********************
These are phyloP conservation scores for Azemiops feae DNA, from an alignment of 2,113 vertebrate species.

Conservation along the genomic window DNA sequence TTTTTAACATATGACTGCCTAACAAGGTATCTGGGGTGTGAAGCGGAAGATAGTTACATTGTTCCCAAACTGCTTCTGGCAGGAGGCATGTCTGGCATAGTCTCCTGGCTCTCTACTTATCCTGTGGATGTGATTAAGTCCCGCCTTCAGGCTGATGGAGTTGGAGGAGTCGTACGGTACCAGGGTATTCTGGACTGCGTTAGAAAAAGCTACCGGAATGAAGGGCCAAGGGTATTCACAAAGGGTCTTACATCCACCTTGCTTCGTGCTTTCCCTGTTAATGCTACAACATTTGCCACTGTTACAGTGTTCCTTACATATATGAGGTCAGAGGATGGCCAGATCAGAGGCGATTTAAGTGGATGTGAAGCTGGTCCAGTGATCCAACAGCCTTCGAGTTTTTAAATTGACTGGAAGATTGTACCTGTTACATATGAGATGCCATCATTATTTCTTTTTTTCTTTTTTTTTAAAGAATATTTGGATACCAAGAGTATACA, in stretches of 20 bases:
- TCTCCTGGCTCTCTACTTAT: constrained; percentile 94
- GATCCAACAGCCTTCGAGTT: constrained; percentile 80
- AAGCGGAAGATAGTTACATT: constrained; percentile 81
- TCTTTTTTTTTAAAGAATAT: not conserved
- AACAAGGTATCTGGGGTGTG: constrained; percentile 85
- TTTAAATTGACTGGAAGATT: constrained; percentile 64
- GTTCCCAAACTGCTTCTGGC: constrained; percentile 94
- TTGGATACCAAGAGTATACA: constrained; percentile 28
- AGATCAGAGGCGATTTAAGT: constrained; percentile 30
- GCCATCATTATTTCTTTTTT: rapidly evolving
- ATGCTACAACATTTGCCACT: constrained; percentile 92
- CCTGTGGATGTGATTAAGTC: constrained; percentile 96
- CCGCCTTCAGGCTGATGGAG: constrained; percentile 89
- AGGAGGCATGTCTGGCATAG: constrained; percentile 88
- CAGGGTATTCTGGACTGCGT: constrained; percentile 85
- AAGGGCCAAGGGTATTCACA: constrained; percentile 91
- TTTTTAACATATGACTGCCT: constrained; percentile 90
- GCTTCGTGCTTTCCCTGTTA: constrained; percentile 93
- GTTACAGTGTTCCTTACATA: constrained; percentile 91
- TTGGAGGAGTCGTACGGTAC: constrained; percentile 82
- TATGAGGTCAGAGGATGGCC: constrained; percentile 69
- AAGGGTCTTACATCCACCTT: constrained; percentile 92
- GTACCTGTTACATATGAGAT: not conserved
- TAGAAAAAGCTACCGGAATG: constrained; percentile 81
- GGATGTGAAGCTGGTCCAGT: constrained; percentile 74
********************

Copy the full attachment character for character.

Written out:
These are phyloP conservation scores for Azemiops feae DNA, from an alignment of 2,113 vertebrate species.

Conservation along the genomic window DNA sequence TTTTTAACATATGACTGCCTAACAAGGTATCTGGGGTGTGAAGCGGAAGATAGTTACATTGTTCCCAAACTGCTTCTGGCAGGAGGCATGTCTGGCATAGTCTCCTGGCTCTCTACTTATCCTGTGGATGTGATTAAGTCCCGCCTTCAGGCTGATGGAGTTGGAGGAGTCGTACGGTACCAGGGTATTCTGGACTGCGTTAGAAAAAGCTACCGGAATGAAGGGCCAAGGGTATTCACAAAGGGTCTTACATCCACCTTGCTTCGTGCTTTCCCTGTTAATGCTACAACATTTGCCACTGTTACAGTGTTCCTTACATATATGAGGTCAGAGGATGGCCAGATCAGAGGCGATTTAAGTGGATGTGAAGCTGGTCCAGTGATCCAACAGCCTTCGAGTTTTTAAATTGACTGGAAGATTGTACCTGTTACATATGAGATGCCATCATTATTTCTTTTTTTCTTTTTTTTTAAAGAATATTTGGATACCAAGAGTATACA, in stretches of 20 bases:
- TCTCCTGGCTCTCTACTTAT: constrained; percentile 94
- GATCCAACAGCCTTCGAGTT: constrained; percentile 80
- AAGCGGAAGATAGTTACATT: constrained; percentile 81
- TCTTTTTTTTTAAAGAATAT: not conserved
- AACAAGGTATCTGGGGTGTG: constrained; percentile 85
- TTTAAATTGACTGGAAGATT: constrained; percentile 64
- GTTCCCAAACTGCTTCTGGC: constrained; percentile 94
- TTGGATACCAAGAGTATACA: constrained; percentile 28
- AGATCAGAGGCGATTTAAGT: constrained; percentile 30
- GCCATCATTATTTCTTTTTT: rapidly evolving
- ATGCTACAACATTTGCCACT: constrained; percentile 92
- CCTGTGGATGTGATTAAGTC: constrained; percentile 96
- CCGCCTTCAGGCTGATGGAG: constrained; percentile 89
- AGGAGGCATGTCTGGCATAG: constrained; percentile 88
- CAGGGTATTCTGGACTGCGT: constrained; percentile 85
- AAGGGCCAAGGGTATTCACA: constrained; percentile 91
- TTTTTAACATATGACTGCCT: constrained; percentile 90
- GCTTCGTGCTTTCCCTGTTA: constrained; percentile 93
- GTTACAGTGTTCCTTACATA: constrained; percentile 91
- TTGGAGGAGTCGTACGGTAC: constrained; percentile 82
- TATGAGGTCAGAGGATGGCC: constrained; percentile 69
- AAGGGTCTTACATCCACCTT: constrained; percentile 92
- GTACCTGTTACATATGAGAT: not conserved
- TAGAAAAAGCTACCGGAATG: constrained; percentile 81
- GGATGTGAAGCTGGTCCAGT: constrained; percentile 74